No end to violence despite growing international pressure

International pressure was mounting on Israel and the Palestinians today, but the violence showed no sign of abating as the death toll from the bombing blitz rose towards the 300 mark.

International pressure was mounting on Israel and the Palestinians today, but the violence showed no sign of abating as the death toll from the bombing blitz rose towards the 300 mark.

Palestinian officials upped the number killed in yesterday’s bombing raids to 271, making it one of the bloodiest days in Gaza’s history. Hundreds more have been wounded.

The UN Security Council held an emergency four-hour session on the rapidly escalating crisis early today, calling afterwards for an immediate end to all violence in Gaza.

It came as Israeli security forces said a missile had landed near its largest southern city of Sderot.

Britain, the EU, the Vatican, the United Nations and special Middle East envoy and former British prime minister Tony Blair all called for an immediate restoration of calm.

The Arab League scheduled an emergency meeting today to discuss the situation.

Early today Israeli F-16 warplanes blasted a mosque and a TV station in Gaza, continuing what the country’s officials said was a campaign against Hamas rocket and mortar attacks on the south of the country.

Palestinians reported at least 20 different raids on their territory, causing plumes of smoke to rise over Gaza City.

Hundreds of Israeli infantry and armoured corps troops were also heading for the Gaza border in preparation for a possible ground invasion, military officials said, prompting fears the conflict could escalate into a full-on invasion.

British Prime Minister Gordon Brown called his Israeli counterpart Ehud Olmert yesterday evening, asking him to “show restraint” and seek a peaceful settlement with Hamas - which has been running Gaza since last year.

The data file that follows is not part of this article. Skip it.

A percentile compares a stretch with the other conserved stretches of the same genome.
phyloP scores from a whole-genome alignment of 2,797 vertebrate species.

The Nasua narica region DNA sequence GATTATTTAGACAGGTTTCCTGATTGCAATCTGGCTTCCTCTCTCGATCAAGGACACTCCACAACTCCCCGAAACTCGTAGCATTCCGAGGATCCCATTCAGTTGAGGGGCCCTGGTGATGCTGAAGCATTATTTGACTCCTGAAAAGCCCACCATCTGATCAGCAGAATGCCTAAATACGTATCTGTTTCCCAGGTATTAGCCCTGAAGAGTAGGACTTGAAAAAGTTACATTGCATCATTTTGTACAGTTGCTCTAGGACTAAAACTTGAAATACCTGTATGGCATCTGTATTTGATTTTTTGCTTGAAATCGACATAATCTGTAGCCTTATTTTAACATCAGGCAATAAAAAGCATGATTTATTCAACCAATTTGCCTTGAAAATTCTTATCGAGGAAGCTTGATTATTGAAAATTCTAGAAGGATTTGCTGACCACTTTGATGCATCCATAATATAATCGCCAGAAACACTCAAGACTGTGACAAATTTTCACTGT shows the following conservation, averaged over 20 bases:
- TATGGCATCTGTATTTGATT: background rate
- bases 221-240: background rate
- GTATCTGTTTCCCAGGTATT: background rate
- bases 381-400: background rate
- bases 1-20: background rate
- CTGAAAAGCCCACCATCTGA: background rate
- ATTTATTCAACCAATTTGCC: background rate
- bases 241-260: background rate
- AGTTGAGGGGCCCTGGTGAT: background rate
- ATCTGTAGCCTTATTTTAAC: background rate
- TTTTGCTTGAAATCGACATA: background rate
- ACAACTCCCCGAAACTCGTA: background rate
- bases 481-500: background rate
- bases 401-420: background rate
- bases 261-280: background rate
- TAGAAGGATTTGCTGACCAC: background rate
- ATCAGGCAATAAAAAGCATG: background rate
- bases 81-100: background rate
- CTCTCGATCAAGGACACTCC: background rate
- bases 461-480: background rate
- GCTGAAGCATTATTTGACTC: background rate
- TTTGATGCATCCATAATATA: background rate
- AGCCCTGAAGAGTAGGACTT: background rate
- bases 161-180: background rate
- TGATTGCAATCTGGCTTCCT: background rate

But Mr Brown pointedly held back from demanding Tel Aviv stop the assault.

“I am deeply concerned by continuing missile strikes from Gaza on Israel and by Israel’s response,” he said yesterday in a statement.

“As the Quartet stated on December 15, peaceful means are the only way of reaching a lasting solution to the situation in Gaza. I call on Gazan militants to cease all rocket attacks on Israel immediately.

“These attacks are designed to cause random destruction and to undermine the prospects of peace talks led by President Abbas.

“I understand the Israeli government’s sense of obligation to its population. Israel needs to meet its humanitarian obligations, act in a way to further the long-term vision of a two-state solution, and do everything in its power to avoid civilian casualties.”

Tel Aviv insisted their bombers struck in response to increased rocket attacks from the Gaza Strip over recent days, since a truce with Hamas militants expired.

The targets were “Hamas terror operatives”, training camps and weaponry storage warehouses, according to the military.

In a televised statement last night, Mr Olmert said the goal was “to bring about a fundamental improvement in the security situation of the residents of the southern part of the country.”

He added: “It could take some time.”

UN secretary general Ban Ki-Moon called for an immediate halt to all violence, with EU foreign policy chief Javier Solana reiterating the appeal.

A White House spokesman said the US “urged Israel to avoid civilian casualties as it targets Hamas in Gaza”.

But he added: “Hamas’s continued rocket attacks into Israel must cease if the violence is to stop.”

Both sides were ramping up their rhetoric last night, with Hamas saying it would retaliate by “unleashing hell”.

Aid agencies warned that a full-scale assault by Tel Aviv would lead to a “humanitarian catastrophe”.

Jeremy Hobbs, director of Oxfam International, said Gaza had already been “paralysed” by an Israeli blockade.

“A military attack on Gaza could completely destroy essential infrastructure for sewage treatment, water provision and electricity for hospitals and homes, with devastating impact on civilians,” he said.

“Our governments need to help all parties to the conflict find a genuine and lasting solution.

Meanwhile, Mr Blair, who represents the Quartet powers in the region, said: “The terrible events and tragic loss of life in Gaza require, in the immediate term, the introduction of a genuine calm in which the rocket attacks aimed at killing Israeli civilians and the Israeli attacks on Gaza cease so that the suffering of the people, which is severe, can be lifted.”

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